E-book readers such as the Kindle and Nook have become popular thanks to the convenience of carrying an entire library’s worth of books on one device. But if you don’t have room in your budget for a Kindle, fret not: Your Android phone can serve as a capable and pocket-size e-reader in its own right. Google has joined the e-publishing fray with its Google Books service, and now the Google Books app for Android brings the vast Google Books catalog to your phone.
The app hooks into your Google account, so your Google Books library will automatically sync as you add books to it. You can save the books to an SD Card to free up device memory. If you don’t have a Google Books library yet, the app will start you out with Alice’s Adventures in Wonderland by Lewis Carroll, Great Expectations by Charles Dickens, and Pride and Prejudice by Jane Austen. These classics and millions of other books are available for free because of expired copyrights.
You can also purchase new e-books using Google Checkout, a shopping service associated with your Google account. For your first purchase you must enter your credit card number and other data; but since subsequent purchases reuse your stored information, the transactions are very easy to complete.
The app is pretty limited in features. Some out-of-print books exist only as scans, photographic representations of the original. These books can be difficult to read and navigate–but on the other hand, they probably offer the only feasible way to access certain rare or out-of-print titles. Other books may have a functional table of contents and easy-to-read type; it just depends on the book. The more famous works of literature seem to be better supported in navigation and font clarity.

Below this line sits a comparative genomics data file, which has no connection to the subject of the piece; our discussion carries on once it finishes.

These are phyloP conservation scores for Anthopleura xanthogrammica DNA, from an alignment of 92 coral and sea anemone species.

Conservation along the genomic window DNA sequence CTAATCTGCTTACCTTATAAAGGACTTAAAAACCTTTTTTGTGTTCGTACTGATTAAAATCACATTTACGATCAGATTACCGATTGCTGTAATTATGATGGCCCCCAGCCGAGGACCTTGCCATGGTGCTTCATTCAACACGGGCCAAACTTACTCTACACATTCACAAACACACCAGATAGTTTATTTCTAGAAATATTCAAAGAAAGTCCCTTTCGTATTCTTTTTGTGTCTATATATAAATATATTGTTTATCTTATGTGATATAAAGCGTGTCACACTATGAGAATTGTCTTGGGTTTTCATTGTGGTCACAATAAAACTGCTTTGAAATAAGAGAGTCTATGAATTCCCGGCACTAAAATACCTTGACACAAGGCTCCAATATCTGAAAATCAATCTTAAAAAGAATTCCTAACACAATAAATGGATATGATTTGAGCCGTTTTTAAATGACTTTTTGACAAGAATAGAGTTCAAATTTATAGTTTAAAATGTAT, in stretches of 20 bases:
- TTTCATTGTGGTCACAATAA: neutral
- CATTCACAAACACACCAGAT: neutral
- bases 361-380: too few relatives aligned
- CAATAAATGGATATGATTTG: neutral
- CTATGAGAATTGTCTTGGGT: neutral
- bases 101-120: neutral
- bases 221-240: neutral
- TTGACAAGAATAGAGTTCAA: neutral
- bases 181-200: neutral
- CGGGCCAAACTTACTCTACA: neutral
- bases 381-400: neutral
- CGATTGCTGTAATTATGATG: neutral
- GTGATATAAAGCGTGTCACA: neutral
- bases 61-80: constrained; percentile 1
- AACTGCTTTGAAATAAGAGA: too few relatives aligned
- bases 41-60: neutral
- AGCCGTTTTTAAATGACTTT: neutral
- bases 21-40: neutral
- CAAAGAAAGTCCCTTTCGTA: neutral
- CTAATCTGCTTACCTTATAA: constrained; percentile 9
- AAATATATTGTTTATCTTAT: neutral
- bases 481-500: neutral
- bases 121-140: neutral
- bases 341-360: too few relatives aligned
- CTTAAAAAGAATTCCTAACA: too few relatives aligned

You can add to your library by pressing the Get ebooks button. Browse by category, or do a search by title, author, or keyword. I was surprised at the poor quality of the search results, given Google’s Web-search expertise. I often had to do quite a bit of digging to find what I wanted, even when I supplied the author’s name. Hint to Google: If I run a search on an author’s name, it’s a safe bet that I want to see books written by that person, not a bunch of random junk that may contain an incidental mention of the person’s name.
Unlike Amazon’s Kindle app (which has improved a lot since I first reviewed it), the Google Books app does not let you bookmark or annotate pages, nor can you select text and look up its definition. In fact, the Kindle app provides a superior interface.
The main draw of the Google Books app is its seamless integration with your Google account and Google Checkout. That’s a nice convenience, but Google Books doesn’t compete well with other e-reader apps when it comes to features. I expect more of Google, and I’m hoping that this app will improve with updates.
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